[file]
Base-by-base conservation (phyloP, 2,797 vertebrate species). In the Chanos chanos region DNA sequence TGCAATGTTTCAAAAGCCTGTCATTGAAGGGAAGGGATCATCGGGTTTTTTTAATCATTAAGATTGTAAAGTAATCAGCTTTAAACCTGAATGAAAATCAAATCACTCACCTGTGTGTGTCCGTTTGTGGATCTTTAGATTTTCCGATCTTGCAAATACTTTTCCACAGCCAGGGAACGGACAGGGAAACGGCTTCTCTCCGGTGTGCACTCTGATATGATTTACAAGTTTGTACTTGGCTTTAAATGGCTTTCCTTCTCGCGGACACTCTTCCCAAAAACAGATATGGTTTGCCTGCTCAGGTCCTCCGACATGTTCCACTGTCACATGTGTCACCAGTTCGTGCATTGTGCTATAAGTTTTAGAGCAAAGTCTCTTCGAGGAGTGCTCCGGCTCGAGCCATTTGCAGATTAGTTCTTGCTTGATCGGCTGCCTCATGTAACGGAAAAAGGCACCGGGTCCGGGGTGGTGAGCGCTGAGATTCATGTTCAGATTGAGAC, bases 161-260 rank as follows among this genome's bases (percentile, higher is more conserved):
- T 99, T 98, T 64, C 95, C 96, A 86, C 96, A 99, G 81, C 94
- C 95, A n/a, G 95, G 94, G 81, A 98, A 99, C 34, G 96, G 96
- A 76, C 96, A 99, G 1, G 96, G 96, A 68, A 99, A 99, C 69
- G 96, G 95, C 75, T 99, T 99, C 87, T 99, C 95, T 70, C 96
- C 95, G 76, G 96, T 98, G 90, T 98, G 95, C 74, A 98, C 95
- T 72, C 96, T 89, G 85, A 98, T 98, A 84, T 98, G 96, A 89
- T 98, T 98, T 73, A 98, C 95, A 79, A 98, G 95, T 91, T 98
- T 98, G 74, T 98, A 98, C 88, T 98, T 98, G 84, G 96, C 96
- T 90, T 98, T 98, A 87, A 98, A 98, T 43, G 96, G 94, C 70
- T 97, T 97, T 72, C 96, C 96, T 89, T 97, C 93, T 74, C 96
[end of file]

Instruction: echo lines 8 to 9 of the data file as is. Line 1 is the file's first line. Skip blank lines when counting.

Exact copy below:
- T 98, T 98, T 73, A 98, C 95, A 79, A 98, G 95, T 91, T 98
- T 98, G 74, T 98, A 98, C 88, T 98, T 98, G 84, G 96, C 96